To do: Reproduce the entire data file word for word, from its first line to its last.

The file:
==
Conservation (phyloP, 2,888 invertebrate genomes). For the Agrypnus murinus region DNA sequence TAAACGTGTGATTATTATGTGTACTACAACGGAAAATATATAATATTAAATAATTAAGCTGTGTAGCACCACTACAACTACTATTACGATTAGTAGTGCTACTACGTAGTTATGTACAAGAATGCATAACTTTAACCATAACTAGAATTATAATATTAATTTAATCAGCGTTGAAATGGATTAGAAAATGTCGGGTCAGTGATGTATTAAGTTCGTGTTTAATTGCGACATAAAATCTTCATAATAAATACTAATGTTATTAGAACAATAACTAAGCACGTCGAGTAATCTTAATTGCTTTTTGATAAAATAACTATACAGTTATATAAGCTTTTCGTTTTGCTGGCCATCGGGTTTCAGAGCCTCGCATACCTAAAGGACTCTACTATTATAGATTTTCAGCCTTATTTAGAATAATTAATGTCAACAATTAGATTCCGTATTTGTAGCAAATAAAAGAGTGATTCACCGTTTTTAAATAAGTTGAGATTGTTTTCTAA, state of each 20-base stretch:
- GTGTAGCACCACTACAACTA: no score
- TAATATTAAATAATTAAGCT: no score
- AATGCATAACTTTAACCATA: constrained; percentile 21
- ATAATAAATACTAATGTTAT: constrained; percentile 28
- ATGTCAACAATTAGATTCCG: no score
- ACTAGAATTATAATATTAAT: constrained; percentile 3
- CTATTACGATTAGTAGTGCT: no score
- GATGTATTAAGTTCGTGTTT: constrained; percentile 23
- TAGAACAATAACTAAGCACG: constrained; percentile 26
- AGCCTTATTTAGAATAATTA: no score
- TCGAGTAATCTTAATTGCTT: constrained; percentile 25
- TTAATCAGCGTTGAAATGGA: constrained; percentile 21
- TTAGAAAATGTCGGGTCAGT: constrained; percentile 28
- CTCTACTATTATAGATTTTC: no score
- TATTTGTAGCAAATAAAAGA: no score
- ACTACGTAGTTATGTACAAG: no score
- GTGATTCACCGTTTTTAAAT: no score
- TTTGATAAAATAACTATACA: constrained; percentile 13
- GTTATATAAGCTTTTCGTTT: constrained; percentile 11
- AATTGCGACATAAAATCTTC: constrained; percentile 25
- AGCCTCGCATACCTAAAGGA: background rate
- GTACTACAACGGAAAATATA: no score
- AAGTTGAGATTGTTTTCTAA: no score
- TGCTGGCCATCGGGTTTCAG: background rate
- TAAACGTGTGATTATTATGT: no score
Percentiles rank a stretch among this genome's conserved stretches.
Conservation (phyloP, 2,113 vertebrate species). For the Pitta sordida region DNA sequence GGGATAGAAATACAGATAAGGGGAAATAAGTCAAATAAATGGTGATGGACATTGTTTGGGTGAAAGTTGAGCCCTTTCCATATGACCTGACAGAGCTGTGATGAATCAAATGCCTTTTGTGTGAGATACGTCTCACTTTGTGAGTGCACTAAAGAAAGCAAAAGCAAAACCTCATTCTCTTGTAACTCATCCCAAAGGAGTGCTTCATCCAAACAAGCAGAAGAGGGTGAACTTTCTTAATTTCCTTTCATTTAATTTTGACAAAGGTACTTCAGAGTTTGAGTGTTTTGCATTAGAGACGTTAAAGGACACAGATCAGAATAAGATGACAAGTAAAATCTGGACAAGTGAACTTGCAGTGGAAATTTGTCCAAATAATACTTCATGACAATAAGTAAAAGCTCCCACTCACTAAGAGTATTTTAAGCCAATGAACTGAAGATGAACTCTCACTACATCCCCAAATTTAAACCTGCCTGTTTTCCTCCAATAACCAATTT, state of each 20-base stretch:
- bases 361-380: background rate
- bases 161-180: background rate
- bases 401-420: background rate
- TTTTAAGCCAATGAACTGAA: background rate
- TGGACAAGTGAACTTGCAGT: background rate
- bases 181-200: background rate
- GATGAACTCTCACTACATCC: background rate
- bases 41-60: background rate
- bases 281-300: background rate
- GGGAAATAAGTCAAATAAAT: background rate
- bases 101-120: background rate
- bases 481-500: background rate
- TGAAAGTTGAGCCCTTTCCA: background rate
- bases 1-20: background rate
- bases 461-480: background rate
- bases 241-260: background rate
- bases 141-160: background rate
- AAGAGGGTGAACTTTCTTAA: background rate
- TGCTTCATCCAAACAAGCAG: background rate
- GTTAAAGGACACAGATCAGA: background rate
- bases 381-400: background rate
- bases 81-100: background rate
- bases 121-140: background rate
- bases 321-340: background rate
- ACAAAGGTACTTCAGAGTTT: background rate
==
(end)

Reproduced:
Conservation (phyloP, 2,888 invertebrate genomes). For the Agrypnus murinus region DNA sequence TAAACGTGTGATTATTATGTGTACTACAACGGAAAATATATAATATTAAATAATTAAGCTGTGTAGCACCACTACAACTACTATTACGATTAGTAGTGCTACTACGTAGTTATGTACAAGAATGCATAACTTTAACCATAACTAGAATTATAATATTAATTTAATCAGCGTTGAAATGGATTAGAAAATGTCGGGTCAGTGATGTATTAAGTTCGTGTTTAATTGCGACATAAAATCTTCATAATAAATACTAATGTTATTAGAACAATAACTAAGCACGTCGAGTAATCTTAATTGCTTTTTGATAAAATAACTATACAGTTATATAAGCTTTTCGTTTTGCTGGCCATCGGGTTTCAGAGCCTCGCATACCTAAAGGACTCTACTATTATAGATTTTCAGCCTTATTTAGAATAATTAATGTCAACAATTAGATTCCGTATTTGTAGCAAATAAAAGAGTGATTCACCGTTTTTAAATAAGTTGAGATTGTTTTCTAA, state of each 20-base stretch:
- GTGTAGCACCACTACAACTA: no score
- TAATATTAAATAATTAAGCT: no score
- AATGCATAACTTTAACCATA: constrained; percentile 21
- ATAATAAATACTAATGTTAT: constrained; percentile 28
- ATGTCAACAATTAGATTCCG: no score
- ACTAGAATTATAATATTAAT: constrained; percentile 3
- CTATTACGATTAGTAGTGCT: no score
- GATGTATTAAGTTCGTGTTT: constrained; percentile 23
- TAGAACAATAACTAAGCACG: constrained; percentile 26
- AGCCTTATTTAGAATAATTA: no score
- TCGAGTAATCTTAATTGCTT: constrained; percentile 25
- TTAATCAGCGTTGAAATGGA: constrained; percentile 21
- TTAGAAAATGTCGGGTCAGT: constrained; percentile 28
- CTCTACTATTATAGATTTTC: no score
- TATTTGTAGCAAATAAAAGA: no score
- ACTACGTAGTTATGTACAAG: no score
- GTGATTCACCGTTTTTAAAT: no score
- TTTGATAAAATAACTATACA: constrained; percentile 13
- GTTATATAAGCTTTTCGTTT: constrained; percentile 11
- AATTGCGACATAAAATCTTC: constrained; percentile 25
- AGCCTCGCATACCTAAAGGA: background rate
- GTACTACAACGGAAAATATA: no score
- AAGTTGAGATTGTTTTCTAA: no score
- TGCTGGCCATCGGGTTTCAG: background rate
- TAAACGTGTGATTATTATGT: no score
Percentiles rank a stretch among this genome's conserved stretches.
Conservation (phyloP, 2,113 vertebrate species). For the Pitta sordida region DNA sequence GGGATAGAAATACAGATAAGGGGAAATAAGTCAAATAAATGGTGATGGACATTGTTTGGGTGAAAGTTGAGCCCTTTCCATATGACCTGACAGAGCTGTGATGAATCAAATGCCTTTTGTGTGAGATACGTCTCACTTTGTGAGTGCACTAAAGAAAGCAAAAGCAAAACCTCATTCTCTTGTAACTCATCCCAAAGGAGTGCTTCATCCAAACAAGCAGAAGAGGGTGAACTTTCTTAATTTCCTTTCATTTAATTTTGACAAAGGTACTTCAGAGTTTGAGTGTTTTGCATTAGAGACGTTAAAGGACACAGATCAGAATAAGATGACAAGTAAAATCTGGACAAGTGAACTTGCAGTGGAAATTTGTCCAAATAATACTTCATGACAATAAGTAAAAGCTCCCACTCACTAAGAGTATTTTAAGCCAATGAACTGAAGATGAACTCTCACTACATCCCCAAATTTAAACCTGCCTGTTTTCCTCCAATAACCAATTT, state of each 20-base stretch:
- bases 361-380: background rate
- bases 161-180: background rate
- bases 401-420: background rate
- TTTTAAGCCAATGAACTGAA: background rate
- TGGACAAGTGAACTTGCAGT: background rate
- bases 181-200: background rate
- GATGAACTCTCACTACATCC: background rate
- bases 41-60: background rate
- bases 281-300: background rate
- GGGAAATAAGTCAAATAAAT: background rate
- bases 101-120: background rate
- bases 481-500: background rate
- TGAAAGTTGAGCCCTTTCCA: background rate
- bases 1-20: background rate
- bases 461-480: background rate
- bases 241-260: background rate
- bases 141-160: background rate
- AAGAGGGTGAACTTTCTTAA: background rate
- TGCTTCATCCAAACAAGCAG: background rate
- GTTAAAGGACACAGATCAGA: background rate
- bases 381-400: background rate
- bases 81-100: background rate
- bases 121-140: background rate
- bases 321-340: background rate
- ACAAAGGTACTTCAGAGTTT: background rate